Marty Walsh is counting on labor to lift him from state representative to mayor of Boston — and labor is counting on Walsh to win.
What that means for both is something voters should think about, as Monday’s Labor Day breakfast made clear.
Attending the city’s annual event can feel like entering a time capsule from a previous era. In the broad accent of old Boston, union leaders denounce corporate greed, passionately lobby for workers’ rights, and embrace politicians who promote their cause.
Senators Elizabeth Warren and Ed Markey, who both spoke at the breakfast, were each helped on election day by support from labor. This election cycle, it’s all about Walsh, the candidate who resigned as head of the Boston Building Trades to run for mayor and promises to wear his record “of fighting for working people as a badge of honor.”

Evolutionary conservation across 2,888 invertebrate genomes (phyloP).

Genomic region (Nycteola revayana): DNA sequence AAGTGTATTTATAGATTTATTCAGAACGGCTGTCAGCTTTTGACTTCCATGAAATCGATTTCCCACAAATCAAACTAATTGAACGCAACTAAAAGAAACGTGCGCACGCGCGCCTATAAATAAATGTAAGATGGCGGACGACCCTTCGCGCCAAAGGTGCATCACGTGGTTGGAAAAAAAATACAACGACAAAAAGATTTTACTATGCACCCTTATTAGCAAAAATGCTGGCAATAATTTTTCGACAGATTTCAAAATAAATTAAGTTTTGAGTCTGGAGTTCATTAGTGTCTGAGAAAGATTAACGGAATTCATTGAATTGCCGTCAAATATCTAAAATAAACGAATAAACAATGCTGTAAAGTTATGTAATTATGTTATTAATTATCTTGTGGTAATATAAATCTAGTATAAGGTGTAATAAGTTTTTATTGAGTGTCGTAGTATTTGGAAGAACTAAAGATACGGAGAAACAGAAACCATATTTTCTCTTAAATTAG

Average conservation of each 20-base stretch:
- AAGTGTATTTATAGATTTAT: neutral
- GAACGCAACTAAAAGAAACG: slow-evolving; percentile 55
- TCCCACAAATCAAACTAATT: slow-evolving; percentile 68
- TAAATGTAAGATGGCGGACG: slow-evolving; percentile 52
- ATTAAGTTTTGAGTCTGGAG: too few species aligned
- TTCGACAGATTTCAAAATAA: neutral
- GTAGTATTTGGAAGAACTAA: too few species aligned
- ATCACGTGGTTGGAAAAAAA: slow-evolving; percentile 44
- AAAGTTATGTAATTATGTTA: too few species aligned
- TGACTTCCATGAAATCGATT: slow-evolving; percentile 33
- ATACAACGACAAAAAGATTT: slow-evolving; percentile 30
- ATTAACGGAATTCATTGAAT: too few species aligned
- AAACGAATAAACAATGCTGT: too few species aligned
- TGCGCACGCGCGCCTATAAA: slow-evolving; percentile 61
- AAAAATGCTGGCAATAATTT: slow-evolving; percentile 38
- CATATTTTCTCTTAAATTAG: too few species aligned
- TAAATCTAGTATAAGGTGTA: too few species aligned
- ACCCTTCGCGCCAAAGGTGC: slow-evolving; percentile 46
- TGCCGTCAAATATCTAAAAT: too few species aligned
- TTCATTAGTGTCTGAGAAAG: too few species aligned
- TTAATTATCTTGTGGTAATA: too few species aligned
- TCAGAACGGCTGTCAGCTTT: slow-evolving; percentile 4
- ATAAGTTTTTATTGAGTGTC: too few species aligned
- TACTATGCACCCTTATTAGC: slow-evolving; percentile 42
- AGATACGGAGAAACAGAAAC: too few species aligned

“Walsh for Mayor” signs dominated the landscape at the Park Plaza Hotel, where the breakfast was held. As they passed out scrambled eggs, servers wore buttons declaring their support for Walsh. “Welcome to Ross country,” quipped City Councilor Michael Ross, one of several mayoral candidates who braved what was essentially a Walsh campaign rally.
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